Kurt Holzer's answer First, I am so sorry to hear of this tragic loss. As to the law, wrongful death claims in Idaho are controlled by Idaho Code section 5-311. Under that statute, the children and you as parent all have wrongful death claims that can be pursued. Generally claims can either be brought by the personal representative of the estate of the decedent or individually by the various claimants. In this case, the claims of the minor children can be brought by their legal guardians. You can learn more...
Peter N. Munsing's answer No great reason unless the person had no sign of alcohol and claimed no use--they need probable cause, and if the person wasn't dead on the scene the fact there is a hit isn't enough.
David Tapalian's answer As an attorney licensed to practice law in Florida, Rhode Island and Massachusetts, we can help you. A lot of the information that we need to assist you in determining your case, is very fact intensive and private. There are a lot of factors in answering this question. Some of them include, the amount of insurance that each party had including any under insured motorist coverage. The appropriate way for us to ascertain the details of the case and to advise you, would be for you to contact...
William John Light's answer Neither. Bodily injury claims and property damage claims have separate limits in liability policies. The damages paid out for one does not affect the other. Facts to consider include the number of claimants, the economic damages (loss of financial support due to absence of the decedent), comparative fault, etc. Consult with a personal injury attorney for specific advice pertaining to your case.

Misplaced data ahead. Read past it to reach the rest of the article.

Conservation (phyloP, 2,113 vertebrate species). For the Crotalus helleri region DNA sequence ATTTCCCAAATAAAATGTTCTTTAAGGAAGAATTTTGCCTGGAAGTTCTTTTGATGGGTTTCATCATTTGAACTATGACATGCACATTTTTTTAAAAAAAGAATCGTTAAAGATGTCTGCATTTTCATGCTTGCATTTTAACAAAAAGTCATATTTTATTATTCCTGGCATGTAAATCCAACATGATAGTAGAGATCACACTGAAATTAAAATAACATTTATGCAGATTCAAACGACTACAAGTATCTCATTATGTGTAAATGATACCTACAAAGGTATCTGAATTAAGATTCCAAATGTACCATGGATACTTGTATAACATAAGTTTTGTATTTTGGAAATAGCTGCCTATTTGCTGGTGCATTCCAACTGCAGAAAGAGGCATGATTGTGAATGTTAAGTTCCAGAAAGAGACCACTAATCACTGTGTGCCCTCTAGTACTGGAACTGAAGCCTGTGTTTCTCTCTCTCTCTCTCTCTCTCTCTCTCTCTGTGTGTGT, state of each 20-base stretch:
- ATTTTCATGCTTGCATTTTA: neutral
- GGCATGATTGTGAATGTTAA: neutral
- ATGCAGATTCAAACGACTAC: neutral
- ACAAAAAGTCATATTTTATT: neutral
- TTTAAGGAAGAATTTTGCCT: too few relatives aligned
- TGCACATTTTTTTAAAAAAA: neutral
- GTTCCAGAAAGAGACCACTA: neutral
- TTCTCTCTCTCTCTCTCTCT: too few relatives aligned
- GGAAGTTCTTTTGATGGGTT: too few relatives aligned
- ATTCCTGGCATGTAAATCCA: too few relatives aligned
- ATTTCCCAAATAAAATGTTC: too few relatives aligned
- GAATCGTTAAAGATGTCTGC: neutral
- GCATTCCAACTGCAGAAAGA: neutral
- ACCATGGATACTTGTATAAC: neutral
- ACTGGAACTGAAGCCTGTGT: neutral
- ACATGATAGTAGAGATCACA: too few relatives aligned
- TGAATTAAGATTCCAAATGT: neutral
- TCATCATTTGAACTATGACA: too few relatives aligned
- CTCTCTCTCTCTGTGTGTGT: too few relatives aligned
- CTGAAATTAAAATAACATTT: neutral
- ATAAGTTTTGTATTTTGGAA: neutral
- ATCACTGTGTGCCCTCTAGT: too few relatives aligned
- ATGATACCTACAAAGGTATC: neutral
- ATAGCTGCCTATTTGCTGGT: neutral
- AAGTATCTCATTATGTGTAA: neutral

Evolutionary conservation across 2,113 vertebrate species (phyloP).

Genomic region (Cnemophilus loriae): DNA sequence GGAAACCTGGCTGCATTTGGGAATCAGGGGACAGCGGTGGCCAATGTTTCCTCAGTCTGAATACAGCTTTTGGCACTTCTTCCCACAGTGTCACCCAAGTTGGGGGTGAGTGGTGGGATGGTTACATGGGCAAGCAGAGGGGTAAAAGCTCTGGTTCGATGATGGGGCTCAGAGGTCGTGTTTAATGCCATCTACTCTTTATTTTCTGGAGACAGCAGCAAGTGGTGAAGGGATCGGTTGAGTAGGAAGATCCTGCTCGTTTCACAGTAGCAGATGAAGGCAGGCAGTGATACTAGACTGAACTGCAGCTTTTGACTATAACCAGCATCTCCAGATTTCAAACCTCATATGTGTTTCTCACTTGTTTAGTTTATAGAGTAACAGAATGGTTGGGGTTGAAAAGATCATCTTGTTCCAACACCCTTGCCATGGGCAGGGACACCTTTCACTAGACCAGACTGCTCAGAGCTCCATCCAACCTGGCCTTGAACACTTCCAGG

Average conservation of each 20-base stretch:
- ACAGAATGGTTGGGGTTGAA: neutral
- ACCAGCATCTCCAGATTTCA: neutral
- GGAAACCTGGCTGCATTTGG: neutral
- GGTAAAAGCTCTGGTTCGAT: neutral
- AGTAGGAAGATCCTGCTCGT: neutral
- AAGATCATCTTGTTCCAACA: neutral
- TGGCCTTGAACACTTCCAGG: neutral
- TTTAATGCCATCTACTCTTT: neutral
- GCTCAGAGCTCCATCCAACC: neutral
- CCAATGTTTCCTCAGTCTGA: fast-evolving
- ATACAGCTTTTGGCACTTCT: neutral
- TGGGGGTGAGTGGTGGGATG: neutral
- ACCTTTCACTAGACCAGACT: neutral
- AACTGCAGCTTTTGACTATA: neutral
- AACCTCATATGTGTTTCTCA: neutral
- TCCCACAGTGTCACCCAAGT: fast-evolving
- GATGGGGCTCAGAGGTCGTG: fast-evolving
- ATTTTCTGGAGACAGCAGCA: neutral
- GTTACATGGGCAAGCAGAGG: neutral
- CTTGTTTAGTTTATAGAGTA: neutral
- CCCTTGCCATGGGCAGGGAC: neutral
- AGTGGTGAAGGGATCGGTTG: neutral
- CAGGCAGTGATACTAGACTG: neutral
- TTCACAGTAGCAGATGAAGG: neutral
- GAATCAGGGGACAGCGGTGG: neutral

Daniel P Leavitt's answer It's hard to say on this fact pattern alone. There are certainly fact patterns that can result in both a charge and a conviction if it arises to that level. But it's certainly possible to get charged. Getting charged means there is probable cause which is not a high standard. Getting convicted in a criminal case is guilt beyond all reasonable doubt so it's a much higher legal standard.
David Hughes Harris' answer So sorry for your loss. Not sure what this question is really asking, but under Florida law, there is two (2) year statute of limitations on wrongful death claims. See Fla. Stat. 95.11(4)(d).
William John Light's answer It could be over tomorrow. It could go through trial and appeals and take years. Every case is different. What happens to the driver depends on the facts of the incident, which you haven't shared.
Rahlita D. Thornton's answer Without more facts and details this question can not be answered with any full legal analysis. If you believe it was a violation of his civil rights then you should consult a lawyer as soon as possible. Good luck and sorry for your loss.
Jonathan Bradford Ripps' answer Hello – I am terribly sorry for your situation. You should contact an attorney immediately in order to discuss causes of action. We are available if you would like to speak further.
Mark Scoblionko's answer You would have to check the indices of the Prothonotary/Clerk of Courts/Clerk of Judicial Records for the County where the dentist is located. Since you are not a lawyer and would not have access to the electronic records, you would probably have to go to the office personally and request assistance to do the search.
William John Light's answer If you had a case, it would be for the value of the dog. I don't know whether what he did was illegal. However, if he had called the police instead, what do you think they would have done?
The answer to your question is just not that simple. First, where did the accident happen? If it happened in Florida, the owner of the at-fault vehicle is considered primarily responsible and can be sued as long as the person driving the car had the owners permission and consent to do so.
As far as whether or not you can sue and what damages you can collect would depend on things such as your age and...
Peter N. Munsing's answer Assuming part of the settlement was a release generally no, though it depends who was released. Get a copy of the release, talk to the lawyer the insurance company paid to represent you.
Grant St Julian III's answer If a beneficiary on a life insurance policy is found guilty of murder of the insured, she/he will not receive the proceeds of the policy. You will have to talk with the DA assigned to the case regarding prosecution. Sorry for your loss.
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